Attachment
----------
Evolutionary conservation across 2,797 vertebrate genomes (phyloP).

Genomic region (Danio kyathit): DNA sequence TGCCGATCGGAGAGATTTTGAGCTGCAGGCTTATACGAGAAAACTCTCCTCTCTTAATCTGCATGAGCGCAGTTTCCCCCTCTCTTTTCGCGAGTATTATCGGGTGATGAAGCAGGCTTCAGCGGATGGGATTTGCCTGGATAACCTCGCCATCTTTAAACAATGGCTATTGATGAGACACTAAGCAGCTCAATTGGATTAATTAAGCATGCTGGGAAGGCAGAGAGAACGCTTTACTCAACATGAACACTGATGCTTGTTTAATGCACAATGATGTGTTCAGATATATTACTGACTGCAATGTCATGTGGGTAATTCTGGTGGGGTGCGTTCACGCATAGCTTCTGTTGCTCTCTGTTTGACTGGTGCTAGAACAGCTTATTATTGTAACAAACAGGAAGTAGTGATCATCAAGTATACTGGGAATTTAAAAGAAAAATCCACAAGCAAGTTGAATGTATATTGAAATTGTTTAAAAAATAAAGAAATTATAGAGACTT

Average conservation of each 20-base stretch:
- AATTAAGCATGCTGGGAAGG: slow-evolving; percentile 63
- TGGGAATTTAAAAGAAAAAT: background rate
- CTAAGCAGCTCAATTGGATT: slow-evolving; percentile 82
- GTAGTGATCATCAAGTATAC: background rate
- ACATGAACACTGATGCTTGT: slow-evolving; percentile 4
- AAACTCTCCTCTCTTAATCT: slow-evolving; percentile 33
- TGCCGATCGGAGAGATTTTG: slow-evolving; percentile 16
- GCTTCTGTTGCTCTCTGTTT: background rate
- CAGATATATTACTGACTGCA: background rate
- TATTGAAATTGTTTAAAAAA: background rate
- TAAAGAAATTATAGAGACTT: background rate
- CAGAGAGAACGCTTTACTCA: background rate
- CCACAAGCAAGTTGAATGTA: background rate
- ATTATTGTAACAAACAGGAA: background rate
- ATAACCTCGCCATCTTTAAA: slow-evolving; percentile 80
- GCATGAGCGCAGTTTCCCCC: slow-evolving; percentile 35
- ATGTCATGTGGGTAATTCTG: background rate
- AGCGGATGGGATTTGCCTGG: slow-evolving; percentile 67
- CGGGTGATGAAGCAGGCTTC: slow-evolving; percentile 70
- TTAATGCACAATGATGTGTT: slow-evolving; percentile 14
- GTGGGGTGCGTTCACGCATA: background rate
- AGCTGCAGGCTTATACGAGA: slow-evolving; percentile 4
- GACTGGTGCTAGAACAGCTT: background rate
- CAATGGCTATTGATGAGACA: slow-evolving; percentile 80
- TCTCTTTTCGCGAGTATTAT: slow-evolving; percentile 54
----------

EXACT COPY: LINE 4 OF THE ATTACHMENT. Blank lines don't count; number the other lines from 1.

- AATTAAGCATGCTGGGAAGG: slow-evolving; percentile 63